Archive for Climate

Nice Arizona Sunset Colors

Nice Arizona Sunset Colors

We finally got some decent rain yesterday when a monsoon emptied its thunderstorms in the area. We went all summer without a monsoon and finally, on the first day of autumn, we got a couple of inches of precipitation. In the aftermath today, we had some winds and a few clouds, some of which gathered to our west just as the sun was setting. I took the photo above from the courtyard with our front yard mesquite tree silhouetted against the colorful sky. Click on the image to enlarge.

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Grillin’ in the Rain

Rain or Shine the Grill Must Be Tended

When we arrived at camp today, we hooked up our utilities and immediately started getting the grill ready to fix our dinner. When I went out to grill the ribs, a thunderstorm started dumping some rain. Well, what had to be done was to get dinner on the table, so Verna got out my rain jacket and I finished the job.

The meal was delicious. Click on the image to enlarge.

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Radiant Beams From Heaven Above

Radiant Beams

Arizona monsoons have several redeeming qualities:

  1. They provide much needed rainfall over the desert
  2. They cool the summer heat down, albeit briefly
  3. Their clouds can produce some pretty spectacular skyscapes

Verna’s camera caught this array of clouds and crepuscular solar rays a couple of days ago. Click on the image to enlarge.

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Early Spring Flowers Opening

Purple and Yellow Freesias White Freesias
Yellow Freesias Gardenia

Some of my flowers in the courtyard are opening this week. Purple and Yellow Freesias, White Freesias, Yellow Freesias and a Gardenia.

Other than those shown above, we have daffodils and paperwhites that have opened. Also in the courtyard are several Cherry Red cacti which we separated from each other last fall which all seem to have flower buds coming.

Outside of the courtyard, there are numerous buds on the cacti around the yard. There are beavertail and hedgehog cacti with buds about to open soon and other prickly pear cacti with buds just starting to show.

It will be a colorful spring around the house this year. More pictures coming! Click on any image above to enlarge.

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Local Mountains Snow

Local Mountains Snow

Since last Wednesday, we have had colder temperatures in our area. Just five years ago on this date, we were wearing shorts, but not this year. Both of us got new winter jackets just to keep warm here in “Dry Heat” Arizona. LOL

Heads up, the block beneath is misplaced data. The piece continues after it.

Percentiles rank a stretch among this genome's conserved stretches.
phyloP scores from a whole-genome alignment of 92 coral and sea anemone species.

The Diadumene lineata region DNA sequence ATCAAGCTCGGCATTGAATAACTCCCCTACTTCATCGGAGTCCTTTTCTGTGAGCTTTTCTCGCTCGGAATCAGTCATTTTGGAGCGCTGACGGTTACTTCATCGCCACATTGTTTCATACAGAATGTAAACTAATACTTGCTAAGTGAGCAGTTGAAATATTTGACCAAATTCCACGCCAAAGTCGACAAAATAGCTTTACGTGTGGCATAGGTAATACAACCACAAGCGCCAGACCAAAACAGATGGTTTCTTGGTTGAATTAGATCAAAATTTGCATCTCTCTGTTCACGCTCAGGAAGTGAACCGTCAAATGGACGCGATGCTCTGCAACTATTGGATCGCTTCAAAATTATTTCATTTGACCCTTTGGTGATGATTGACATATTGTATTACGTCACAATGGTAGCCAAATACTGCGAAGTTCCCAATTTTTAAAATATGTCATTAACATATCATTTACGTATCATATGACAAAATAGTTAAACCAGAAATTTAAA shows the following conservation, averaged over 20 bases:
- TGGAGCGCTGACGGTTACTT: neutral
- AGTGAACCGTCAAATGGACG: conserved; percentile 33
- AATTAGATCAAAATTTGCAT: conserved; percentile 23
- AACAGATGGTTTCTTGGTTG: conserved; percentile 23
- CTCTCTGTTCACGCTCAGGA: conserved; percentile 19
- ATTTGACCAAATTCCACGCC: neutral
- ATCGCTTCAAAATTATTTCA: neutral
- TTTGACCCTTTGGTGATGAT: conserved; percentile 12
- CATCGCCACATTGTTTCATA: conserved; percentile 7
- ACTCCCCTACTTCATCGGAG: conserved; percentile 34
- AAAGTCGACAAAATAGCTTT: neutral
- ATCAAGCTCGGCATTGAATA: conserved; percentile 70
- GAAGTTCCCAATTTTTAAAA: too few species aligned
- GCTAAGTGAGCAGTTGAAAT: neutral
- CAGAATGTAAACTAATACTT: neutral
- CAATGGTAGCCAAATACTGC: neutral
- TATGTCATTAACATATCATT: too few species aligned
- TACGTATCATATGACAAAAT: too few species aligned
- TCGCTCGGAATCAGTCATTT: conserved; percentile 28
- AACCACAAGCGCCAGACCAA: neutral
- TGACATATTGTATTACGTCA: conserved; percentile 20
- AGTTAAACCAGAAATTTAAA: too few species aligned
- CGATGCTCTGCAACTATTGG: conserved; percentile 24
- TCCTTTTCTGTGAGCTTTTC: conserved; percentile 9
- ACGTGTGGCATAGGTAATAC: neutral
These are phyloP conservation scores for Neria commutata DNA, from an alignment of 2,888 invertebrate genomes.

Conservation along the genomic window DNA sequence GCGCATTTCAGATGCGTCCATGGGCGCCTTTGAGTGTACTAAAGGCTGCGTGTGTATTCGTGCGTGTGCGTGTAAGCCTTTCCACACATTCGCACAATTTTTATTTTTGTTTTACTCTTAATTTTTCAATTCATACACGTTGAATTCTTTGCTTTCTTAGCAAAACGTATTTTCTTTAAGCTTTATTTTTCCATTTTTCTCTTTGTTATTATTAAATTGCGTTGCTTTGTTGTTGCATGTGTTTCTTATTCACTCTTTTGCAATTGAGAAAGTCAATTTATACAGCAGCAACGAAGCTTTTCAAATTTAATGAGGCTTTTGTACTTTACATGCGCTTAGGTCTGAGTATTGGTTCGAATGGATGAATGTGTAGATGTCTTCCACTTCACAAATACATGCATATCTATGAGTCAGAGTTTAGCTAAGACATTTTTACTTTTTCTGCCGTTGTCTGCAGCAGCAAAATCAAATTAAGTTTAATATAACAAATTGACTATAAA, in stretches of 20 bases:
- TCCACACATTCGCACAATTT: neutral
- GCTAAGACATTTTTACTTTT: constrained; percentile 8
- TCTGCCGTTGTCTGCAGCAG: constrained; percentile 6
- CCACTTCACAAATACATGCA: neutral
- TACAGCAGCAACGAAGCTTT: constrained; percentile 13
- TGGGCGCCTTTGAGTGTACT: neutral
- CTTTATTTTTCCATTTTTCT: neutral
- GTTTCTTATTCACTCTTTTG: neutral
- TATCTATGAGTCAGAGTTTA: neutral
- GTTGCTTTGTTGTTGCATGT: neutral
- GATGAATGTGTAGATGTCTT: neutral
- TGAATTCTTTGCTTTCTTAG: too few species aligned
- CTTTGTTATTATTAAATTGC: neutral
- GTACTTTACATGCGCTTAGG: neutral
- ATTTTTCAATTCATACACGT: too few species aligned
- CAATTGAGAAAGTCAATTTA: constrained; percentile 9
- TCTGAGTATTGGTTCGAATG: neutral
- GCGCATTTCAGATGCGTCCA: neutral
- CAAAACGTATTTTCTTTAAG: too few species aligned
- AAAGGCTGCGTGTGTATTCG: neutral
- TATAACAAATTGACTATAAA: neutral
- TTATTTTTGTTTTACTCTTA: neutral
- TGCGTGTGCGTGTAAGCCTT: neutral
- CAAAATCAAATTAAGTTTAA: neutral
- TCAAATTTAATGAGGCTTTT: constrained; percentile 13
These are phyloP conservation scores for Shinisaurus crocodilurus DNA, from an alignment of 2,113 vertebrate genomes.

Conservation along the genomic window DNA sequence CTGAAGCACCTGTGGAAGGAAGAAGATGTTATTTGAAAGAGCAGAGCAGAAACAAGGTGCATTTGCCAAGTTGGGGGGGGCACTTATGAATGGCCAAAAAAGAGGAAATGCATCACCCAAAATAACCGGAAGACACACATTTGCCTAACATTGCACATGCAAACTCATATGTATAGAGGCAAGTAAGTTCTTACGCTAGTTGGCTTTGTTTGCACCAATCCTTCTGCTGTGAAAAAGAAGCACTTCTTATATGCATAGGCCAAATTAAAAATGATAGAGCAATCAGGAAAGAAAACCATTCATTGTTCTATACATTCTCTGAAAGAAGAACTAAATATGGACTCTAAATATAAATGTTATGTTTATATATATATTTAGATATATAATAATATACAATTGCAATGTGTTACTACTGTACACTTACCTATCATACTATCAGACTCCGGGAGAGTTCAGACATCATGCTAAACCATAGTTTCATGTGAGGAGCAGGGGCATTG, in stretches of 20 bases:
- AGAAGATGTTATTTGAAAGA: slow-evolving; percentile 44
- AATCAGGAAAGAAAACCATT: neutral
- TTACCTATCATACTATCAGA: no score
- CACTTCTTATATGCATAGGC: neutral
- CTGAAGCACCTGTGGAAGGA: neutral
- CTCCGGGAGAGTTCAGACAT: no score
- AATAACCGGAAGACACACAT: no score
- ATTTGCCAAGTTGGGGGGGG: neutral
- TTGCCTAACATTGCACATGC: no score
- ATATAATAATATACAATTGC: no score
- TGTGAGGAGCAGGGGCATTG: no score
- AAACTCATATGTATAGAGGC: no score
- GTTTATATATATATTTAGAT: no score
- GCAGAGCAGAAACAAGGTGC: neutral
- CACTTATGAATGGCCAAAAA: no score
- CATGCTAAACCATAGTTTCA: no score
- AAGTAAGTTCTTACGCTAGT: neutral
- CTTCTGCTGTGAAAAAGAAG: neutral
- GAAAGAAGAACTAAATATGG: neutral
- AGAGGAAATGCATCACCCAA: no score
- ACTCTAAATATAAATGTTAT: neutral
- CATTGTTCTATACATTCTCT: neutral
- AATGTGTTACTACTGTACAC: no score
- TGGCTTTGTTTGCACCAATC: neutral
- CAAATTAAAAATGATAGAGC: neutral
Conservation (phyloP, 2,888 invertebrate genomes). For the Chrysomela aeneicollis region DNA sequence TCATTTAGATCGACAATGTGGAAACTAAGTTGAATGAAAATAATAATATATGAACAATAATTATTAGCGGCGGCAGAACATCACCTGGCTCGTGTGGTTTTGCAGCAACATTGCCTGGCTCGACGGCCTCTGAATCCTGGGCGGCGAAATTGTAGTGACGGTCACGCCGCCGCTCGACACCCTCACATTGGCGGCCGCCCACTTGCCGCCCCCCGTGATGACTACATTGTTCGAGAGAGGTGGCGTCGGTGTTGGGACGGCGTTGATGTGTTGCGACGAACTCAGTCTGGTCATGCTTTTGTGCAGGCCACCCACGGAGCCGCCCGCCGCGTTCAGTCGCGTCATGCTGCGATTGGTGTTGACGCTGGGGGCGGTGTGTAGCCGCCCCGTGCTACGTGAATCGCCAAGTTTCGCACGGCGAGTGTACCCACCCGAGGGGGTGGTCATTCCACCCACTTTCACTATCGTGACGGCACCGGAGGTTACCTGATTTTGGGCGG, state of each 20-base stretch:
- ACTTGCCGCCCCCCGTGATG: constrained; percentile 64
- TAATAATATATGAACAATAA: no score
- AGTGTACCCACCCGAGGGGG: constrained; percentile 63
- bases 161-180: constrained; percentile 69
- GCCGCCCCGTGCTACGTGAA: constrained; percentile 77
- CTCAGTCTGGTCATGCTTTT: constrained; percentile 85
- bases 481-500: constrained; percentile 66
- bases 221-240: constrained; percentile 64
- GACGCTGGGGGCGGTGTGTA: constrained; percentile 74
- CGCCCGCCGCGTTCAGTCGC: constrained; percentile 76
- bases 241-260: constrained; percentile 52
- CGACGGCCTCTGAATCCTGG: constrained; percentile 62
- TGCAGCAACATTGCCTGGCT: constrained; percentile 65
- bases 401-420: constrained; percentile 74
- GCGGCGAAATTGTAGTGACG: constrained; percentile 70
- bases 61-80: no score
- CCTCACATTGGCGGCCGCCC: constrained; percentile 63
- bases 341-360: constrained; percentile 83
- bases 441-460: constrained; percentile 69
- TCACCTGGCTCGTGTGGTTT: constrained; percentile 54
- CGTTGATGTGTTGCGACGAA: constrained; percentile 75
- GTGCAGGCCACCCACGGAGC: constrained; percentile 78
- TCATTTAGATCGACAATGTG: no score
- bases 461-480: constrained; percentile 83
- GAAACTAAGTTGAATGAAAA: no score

I took this photo today of to Weaver mountain range just fifteen miles north of town. The mountains have a nice coat of snow, but it won’t last very long since this is Arizona and the weather will undoubtedly become more spring like over the next few days.

As I said, we have had some unusually cold (even for winter) days. Our neighbor, who teaches school in nearby Congress came home early a couple of days ago and reported a foot of snow had closed her school for the day. Her car was caked with still fresh snow when she drove into the area.

Click on the image to enlarge.

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Tiny Pink Cactus Flowers and an Arizona Sunset

Tiny Pink Flowers

This little barrel cactus is in the xeriscape area in front of the garage wall east of the courtyard. I think it must be happy here since it has this ring of tiny pink flowers around its top.

Sundown

Today was mostly cloudy, but still pretty warm. Our high temperature was nowhere near record for this date, but we’ll take 74° anytime in January. I photographed the clouds as lighted up by the setting sun.

Click on either image to enlarge.

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Sunset Ripples

Sunset Ripples

When we went out to look at the sunset this evening, Verna took this photo of these rippling altocumulus clouds to the southeast of our house. This is an unusual cloud formation that generally occurs in advance of an approaching storm front. Sure enough, the National Weather Service is forecasting a 40 percent chance of rain tonight.

The clouds are formed when a wave is generated aloft; that is, the air mass is rising and falling in a wave-like motion as it is carried along in the upper atmosphere. The water vapor in the air condenses into droplets or ice crystals when it rises and evaporates again when it comes down below into warmer air.

Regardless of all the nerdy science involved in explaining the phenomenon, it sure is pretty to see up there. Click on the image to enlarge.

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